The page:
April 22, 2009

Extending Qubit Life and Improved Quantum Computing Error Suppression

Under certain conditions, trapped beryllium ions form a hexagonal single-plane crystal. This crystal consists of about 300 ions that are spaced about 10 micrometers apart and are fluorescing (scattering laser light). An array of ions such as this might be used as a memory device in a quantum computer.

National Institute of Standards and Technology (NIST), which has demonstrated an error suppression technique that it says makes multistep quantum calculations commercially feasible.

The new error-suppression method, described in the April 23 issue of Nature,* was demonstrated using an array of about 1,000 ultracold beryllium ions (electrically charged atoms) trapped by electric and magnetic fields. Each ion can act as a quantum bit (qubit) for storing information in a quantum computer. These ions form neatly ordered crystals, similar to arrays of qubits being fabricated by other researchers using semiconducting and superconducting circuitry. Arrays like this potentially could be used as multi-bit quantum memories.

"Quantum computers are inherently prone to errors caused by stray electric or magnetic fields, but theorists have shown that if their error rate is low enough—about one in 10,000—fault-tolerant error correction schemes could enable quantum computations of virtually any length," said John Bollinger, NIST's lead scientist on the project. "We have taken an idea that other people have developed and have experimentally demonstrated that we can use it to suppress the errors in quantum computers enough to meet that one-in-10,000 requirement."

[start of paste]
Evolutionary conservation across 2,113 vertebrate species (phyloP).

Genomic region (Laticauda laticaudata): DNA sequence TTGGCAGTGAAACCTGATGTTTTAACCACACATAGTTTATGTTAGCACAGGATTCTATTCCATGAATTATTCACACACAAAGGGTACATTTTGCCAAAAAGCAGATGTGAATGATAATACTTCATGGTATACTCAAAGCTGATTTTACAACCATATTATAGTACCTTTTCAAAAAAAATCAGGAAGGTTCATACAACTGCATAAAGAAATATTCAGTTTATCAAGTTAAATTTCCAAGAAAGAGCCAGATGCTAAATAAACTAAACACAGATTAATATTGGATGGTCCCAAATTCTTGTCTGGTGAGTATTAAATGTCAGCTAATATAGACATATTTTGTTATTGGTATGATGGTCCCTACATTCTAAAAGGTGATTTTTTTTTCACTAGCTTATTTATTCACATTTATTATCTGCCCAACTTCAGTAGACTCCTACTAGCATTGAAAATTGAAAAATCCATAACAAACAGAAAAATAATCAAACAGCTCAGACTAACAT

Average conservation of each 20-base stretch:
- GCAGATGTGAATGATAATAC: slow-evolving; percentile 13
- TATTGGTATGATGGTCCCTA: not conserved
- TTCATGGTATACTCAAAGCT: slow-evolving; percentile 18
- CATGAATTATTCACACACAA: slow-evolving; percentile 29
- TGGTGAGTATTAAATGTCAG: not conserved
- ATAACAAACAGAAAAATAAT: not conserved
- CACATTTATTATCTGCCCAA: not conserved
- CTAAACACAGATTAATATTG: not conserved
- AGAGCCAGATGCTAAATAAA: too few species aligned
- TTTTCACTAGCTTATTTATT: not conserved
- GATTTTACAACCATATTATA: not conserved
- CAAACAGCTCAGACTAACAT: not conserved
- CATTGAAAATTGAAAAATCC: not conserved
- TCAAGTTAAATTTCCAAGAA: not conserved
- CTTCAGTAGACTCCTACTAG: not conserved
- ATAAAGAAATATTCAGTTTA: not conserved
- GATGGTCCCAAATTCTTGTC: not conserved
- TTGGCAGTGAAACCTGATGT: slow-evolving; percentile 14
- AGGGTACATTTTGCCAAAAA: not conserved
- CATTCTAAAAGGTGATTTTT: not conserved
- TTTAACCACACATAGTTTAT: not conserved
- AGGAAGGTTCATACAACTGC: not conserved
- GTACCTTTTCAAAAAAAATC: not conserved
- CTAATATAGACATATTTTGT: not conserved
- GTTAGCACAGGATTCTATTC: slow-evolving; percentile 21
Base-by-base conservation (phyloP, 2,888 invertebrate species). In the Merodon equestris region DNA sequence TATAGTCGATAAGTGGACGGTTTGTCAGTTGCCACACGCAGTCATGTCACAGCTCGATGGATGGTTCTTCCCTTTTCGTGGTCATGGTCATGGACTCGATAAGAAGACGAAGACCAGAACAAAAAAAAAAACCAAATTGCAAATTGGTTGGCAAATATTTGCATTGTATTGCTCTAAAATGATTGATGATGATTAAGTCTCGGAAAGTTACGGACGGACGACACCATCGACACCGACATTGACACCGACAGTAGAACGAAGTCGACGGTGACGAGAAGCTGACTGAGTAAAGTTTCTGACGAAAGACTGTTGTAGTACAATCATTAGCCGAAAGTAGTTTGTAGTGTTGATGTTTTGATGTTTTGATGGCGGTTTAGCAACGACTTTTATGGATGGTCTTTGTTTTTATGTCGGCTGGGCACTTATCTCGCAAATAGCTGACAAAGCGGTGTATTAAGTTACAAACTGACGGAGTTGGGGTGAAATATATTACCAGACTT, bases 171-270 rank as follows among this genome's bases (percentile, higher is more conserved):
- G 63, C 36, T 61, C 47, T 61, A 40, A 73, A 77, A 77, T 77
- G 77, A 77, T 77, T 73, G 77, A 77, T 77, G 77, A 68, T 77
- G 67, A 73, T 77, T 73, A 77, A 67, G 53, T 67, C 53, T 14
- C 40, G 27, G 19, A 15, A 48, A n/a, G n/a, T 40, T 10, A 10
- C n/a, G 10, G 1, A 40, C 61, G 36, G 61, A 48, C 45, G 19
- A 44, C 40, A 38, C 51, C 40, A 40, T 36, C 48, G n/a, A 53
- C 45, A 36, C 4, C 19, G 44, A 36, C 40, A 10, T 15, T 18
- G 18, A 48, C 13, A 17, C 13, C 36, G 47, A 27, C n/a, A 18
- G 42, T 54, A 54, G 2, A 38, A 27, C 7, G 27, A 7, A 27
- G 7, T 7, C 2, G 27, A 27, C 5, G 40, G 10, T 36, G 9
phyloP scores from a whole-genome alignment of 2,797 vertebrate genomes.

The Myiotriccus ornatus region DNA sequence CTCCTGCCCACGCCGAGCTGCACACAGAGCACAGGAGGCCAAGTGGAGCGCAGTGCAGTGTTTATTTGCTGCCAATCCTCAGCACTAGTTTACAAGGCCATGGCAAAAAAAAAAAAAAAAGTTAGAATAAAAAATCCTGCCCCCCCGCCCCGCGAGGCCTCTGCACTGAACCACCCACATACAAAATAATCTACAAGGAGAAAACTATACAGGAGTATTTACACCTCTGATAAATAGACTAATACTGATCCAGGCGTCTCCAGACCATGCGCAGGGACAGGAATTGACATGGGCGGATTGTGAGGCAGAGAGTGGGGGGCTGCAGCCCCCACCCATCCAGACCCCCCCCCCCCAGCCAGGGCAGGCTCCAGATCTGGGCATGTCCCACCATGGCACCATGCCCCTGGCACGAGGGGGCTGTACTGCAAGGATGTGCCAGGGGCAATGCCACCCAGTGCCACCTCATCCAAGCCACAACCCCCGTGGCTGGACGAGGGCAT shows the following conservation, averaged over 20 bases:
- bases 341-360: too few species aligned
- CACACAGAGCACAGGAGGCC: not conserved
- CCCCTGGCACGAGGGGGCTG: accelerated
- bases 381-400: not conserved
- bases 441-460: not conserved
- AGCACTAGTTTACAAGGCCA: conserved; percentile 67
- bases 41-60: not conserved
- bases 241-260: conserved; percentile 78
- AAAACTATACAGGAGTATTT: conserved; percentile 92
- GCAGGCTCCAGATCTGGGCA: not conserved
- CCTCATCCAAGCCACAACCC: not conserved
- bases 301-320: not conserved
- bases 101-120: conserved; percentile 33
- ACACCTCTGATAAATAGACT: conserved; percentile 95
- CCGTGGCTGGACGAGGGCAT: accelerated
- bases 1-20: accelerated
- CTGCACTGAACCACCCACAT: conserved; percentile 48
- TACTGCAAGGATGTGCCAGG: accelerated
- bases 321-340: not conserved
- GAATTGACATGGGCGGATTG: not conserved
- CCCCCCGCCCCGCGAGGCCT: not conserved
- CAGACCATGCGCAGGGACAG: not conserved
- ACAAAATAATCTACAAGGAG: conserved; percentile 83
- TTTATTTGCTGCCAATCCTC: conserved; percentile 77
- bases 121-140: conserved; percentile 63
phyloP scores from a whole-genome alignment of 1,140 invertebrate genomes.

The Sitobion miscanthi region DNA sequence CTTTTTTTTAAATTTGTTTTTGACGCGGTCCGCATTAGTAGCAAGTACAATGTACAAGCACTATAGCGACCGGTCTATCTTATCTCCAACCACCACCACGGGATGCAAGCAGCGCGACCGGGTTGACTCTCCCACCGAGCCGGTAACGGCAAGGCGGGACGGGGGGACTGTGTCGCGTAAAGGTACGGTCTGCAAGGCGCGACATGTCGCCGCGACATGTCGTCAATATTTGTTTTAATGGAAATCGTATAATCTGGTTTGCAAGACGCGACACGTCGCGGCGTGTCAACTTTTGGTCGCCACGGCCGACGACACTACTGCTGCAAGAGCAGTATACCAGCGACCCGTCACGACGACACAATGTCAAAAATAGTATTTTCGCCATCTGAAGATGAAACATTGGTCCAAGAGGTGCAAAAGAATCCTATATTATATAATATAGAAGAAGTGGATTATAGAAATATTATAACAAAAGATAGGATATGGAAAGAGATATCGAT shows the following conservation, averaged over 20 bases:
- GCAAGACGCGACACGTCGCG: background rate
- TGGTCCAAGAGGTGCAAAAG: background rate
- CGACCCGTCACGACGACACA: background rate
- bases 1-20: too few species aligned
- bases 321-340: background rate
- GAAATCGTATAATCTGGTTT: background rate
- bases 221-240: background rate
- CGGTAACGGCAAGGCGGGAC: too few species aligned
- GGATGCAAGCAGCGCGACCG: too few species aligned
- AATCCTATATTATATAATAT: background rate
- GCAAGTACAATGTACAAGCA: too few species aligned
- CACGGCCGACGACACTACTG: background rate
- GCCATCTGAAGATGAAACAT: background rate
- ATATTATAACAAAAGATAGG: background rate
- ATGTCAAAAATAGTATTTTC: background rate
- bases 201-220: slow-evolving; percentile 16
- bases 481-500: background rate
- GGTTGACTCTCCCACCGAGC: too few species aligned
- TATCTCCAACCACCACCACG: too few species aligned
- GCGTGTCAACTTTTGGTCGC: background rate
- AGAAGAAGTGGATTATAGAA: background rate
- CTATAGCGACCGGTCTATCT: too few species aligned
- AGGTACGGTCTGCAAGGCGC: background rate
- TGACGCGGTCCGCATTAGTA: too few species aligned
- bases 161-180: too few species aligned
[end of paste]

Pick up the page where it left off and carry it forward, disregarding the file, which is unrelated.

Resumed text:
NIST's dynamic decoupling technique, called spin-echo error suppression, uses the echo from error-suppression pulses to realign the "spins" inside the qubits that simultaneously encode the superimposed ones and zeroes. By regularly applying the error-suppressing pulses, spins that are precessing into error are realigned before they get out of phase enough to cause a hard error.

NIST applied its error suppressing pulses using a microwave photon at 124 GHz. The qubits were stored in an array of 1,000 supercooled beryllium ions, each representing a single qubit trapped by an electric and magnetic field. Solid-state versions of such arrays could act as the memory banks in future quantum computers. NIST's demonstration showed that the echoes from appropriately timed error suppression pulses can keep the spins of all 1,000 qubits sufficiently aligned to prevent excessive errors.

"Error correction is vitally important for a gate-level approach to quantum computers; they won't work at all without it," said Geordie Rose, founder and CEO of D-Wave Systems Inc. (Vancouver, B.C.), a pioneering quantum computer company.

Because of the error-prone nature of general-purpose, gate-level quantum computer architectures, D-Wave instead chose an adiabatic model, which sacrifices generality for robustness. D-Wave's quantum computer can only solve discrete optimization of multivariable problems. If NIST's spin-echo error suppression method works as advertised, however, D-Wave claims it may switch back to the general-purpose, gate-level approach.

"Our business model takes an agnostic approach to quantum computing technologies," said Rose. "We are very much interested in any technique that advances that work, and NIST has certainly proven itself to be one of the leaders."

MIT Technology review also has coverage of this work.

NIST researchers showed that by applying specially timed magnetic pulses to qubits, made of beryllium ions, they could prolong the life of the quantum bits from about one millisecond to hundreds of milliseconds.

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